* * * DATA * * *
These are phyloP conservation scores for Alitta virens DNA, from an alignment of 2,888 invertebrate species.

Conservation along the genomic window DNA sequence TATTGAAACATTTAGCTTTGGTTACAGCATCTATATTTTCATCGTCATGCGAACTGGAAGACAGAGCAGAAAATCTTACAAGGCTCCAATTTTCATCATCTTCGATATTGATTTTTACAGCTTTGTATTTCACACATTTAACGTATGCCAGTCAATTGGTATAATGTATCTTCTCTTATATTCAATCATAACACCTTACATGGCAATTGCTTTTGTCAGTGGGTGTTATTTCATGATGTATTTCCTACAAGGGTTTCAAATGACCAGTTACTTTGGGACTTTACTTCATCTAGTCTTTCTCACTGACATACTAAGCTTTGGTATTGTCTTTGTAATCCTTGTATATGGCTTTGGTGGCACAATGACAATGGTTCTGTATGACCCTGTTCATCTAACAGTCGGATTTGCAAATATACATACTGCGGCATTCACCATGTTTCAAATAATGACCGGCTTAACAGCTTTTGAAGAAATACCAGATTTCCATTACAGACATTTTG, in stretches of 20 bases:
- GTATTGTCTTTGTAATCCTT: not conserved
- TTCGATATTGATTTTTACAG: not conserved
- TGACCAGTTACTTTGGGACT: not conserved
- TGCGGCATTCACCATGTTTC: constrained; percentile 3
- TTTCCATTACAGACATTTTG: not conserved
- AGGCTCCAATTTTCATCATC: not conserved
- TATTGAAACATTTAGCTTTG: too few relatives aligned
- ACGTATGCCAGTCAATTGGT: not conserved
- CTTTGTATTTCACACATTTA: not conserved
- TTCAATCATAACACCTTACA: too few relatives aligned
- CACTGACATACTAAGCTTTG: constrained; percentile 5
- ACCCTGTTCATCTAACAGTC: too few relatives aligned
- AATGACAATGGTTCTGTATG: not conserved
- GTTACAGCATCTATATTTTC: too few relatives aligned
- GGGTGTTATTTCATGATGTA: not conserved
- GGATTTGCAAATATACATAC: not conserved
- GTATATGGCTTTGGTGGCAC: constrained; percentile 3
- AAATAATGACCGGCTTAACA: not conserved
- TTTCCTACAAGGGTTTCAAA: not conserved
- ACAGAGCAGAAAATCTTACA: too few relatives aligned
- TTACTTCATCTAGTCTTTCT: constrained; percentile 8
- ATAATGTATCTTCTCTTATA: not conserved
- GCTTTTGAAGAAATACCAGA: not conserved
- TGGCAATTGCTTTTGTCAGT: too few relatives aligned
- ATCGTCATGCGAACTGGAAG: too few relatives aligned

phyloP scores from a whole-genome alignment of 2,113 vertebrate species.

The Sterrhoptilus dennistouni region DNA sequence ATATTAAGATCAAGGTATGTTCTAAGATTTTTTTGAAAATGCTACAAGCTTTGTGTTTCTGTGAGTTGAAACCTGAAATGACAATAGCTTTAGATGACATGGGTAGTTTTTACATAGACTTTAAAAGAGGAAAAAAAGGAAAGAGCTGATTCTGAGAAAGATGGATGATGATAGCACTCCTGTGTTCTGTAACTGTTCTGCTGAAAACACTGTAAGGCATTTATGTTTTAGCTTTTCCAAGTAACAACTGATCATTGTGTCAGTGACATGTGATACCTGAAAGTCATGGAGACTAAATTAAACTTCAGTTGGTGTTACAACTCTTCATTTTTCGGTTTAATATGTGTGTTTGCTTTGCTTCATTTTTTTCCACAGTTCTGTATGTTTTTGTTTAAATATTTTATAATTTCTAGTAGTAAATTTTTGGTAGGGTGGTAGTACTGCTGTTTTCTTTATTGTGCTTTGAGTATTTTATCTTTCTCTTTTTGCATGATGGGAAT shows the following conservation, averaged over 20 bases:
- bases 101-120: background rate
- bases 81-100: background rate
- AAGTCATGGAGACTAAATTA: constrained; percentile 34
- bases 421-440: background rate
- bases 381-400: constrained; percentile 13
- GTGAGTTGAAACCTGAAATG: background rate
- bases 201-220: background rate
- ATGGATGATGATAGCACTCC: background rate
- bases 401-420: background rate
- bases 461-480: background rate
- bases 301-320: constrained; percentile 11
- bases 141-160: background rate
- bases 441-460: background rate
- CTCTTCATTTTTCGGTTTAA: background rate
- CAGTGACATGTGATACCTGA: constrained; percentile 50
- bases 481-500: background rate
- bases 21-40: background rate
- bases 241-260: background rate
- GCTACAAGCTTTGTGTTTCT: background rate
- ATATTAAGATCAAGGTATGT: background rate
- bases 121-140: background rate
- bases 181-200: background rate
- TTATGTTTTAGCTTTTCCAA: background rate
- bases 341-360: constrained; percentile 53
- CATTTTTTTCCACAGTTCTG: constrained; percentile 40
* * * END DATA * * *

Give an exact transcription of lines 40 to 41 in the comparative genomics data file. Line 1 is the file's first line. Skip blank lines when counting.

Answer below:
- bases 301-320: constrained; percentile 11
- bases 141-160: background rate